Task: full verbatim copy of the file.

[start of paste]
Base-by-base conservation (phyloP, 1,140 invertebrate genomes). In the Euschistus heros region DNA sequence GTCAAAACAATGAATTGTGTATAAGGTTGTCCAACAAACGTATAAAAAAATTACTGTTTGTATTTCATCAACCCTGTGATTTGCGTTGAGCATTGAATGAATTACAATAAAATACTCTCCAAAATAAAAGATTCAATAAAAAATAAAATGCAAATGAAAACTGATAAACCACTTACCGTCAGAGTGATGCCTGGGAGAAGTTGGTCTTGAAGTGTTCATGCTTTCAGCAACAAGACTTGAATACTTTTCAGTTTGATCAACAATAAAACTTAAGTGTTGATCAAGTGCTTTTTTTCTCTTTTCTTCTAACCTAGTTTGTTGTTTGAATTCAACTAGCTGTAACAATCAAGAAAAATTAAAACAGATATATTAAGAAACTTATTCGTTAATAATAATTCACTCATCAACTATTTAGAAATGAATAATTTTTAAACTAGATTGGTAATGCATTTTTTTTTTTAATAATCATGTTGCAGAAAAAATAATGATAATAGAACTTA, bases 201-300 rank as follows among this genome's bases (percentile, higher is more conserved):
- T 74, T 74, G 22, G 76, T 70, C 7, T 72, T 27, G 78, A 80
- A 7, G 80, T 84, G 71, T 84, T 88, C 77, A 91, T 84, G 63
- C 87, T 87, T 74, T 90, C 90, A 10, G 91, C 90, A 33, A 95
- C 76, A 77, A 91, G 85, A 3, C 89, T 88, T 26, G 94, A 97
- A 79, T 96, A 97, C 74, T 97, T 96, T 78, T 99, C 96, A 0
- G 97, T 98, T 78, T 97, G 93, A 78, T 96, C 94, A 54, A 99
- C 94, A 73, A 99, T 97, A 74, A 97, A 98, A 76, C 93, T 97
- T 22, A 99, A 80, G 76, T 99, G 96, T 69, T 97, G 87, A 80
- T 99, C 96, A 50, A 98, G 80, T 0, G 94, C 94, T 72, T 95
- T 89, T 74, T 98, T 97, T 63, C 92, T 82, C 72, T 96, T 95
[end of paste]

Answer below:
Base-by-base conservation (phyloP, 1,140 invertebrate genomes). In the Euschistus heros region DNA sequence GTCAAAACAATGAATTGTGTATAAGGTTGTCCAACAAACGTATAAAAAAATTACTGTTTGTATTTCATCAACCCTGTGATTTGCGTTGAGCATTGAATGAATTACAATAAAATACTCTCCAAAATAAAAGATTCAATAAAAAATAAAATGCAAATGAAAACTGATAAACCACTTACCGTCAGAGTGATGCCTGGGAGAAGTTGGTCTTGAAGTGTTCATGCTTTCAGCAACAAGACTTGAATACTTTTCAGTTTGATCAACAATAAAACTTAAGTGTTGATCAAGTGCTTTTTTTCTCTTTTCTTCTAACCTAGTTTGTTGTTTGAATTCAACTAGCTGTAACAATCAAGAAAAATTAAAACAGATATATTAAGAAACTTATTCGTTAATAATAATTCACTCATCAACTATTTAGAAATGAATAATTTTTAAACTAGATTGGTAATGCATTTTTTTTTTTAATAATCATGTTGCAGAAAAAATAATGATAATAGAACTTA, bases 201-300 rank as follows among this genome's bases (percentile, higher is more conserved):
- T 74, T 74, G 22, G 76, T 70, C 7, T 72, T 27, G 78, A 80
- A 7, G 80, T 84, G 71, T 84, T 88, C 77, A 91, T 84, G 63
- C 87, T 87, T 74, T 90, C 90, A 10, G 91, C 90, A 33, A 95
- C 76, A 77, A 91, G 85, A 3, C 89, T 88, T 26, G 94, A 97
- A 79, T 96, A 97, C 74, T 97, T 96, T 78, T 99, C 96, A 0
- G 97, T 98, T 78, T 97, G 93, A 78, T 96, C 94, A 54, A 99
- C 94, A 73, A 99, T 97, A 74, A 97, A 98, A 76, C 93, T 97
- T 22, A 99, A 80, G 76, T 99, G 96, T 69, T 97, G 87, A 80
- T 99, C 96, A 50, A 98, G 80, T 0, G 94, C 94, T 72, T 95
- T 89, T 74, T 98, T 97, T 63, C 92, T 82, C 72, T 96, T 95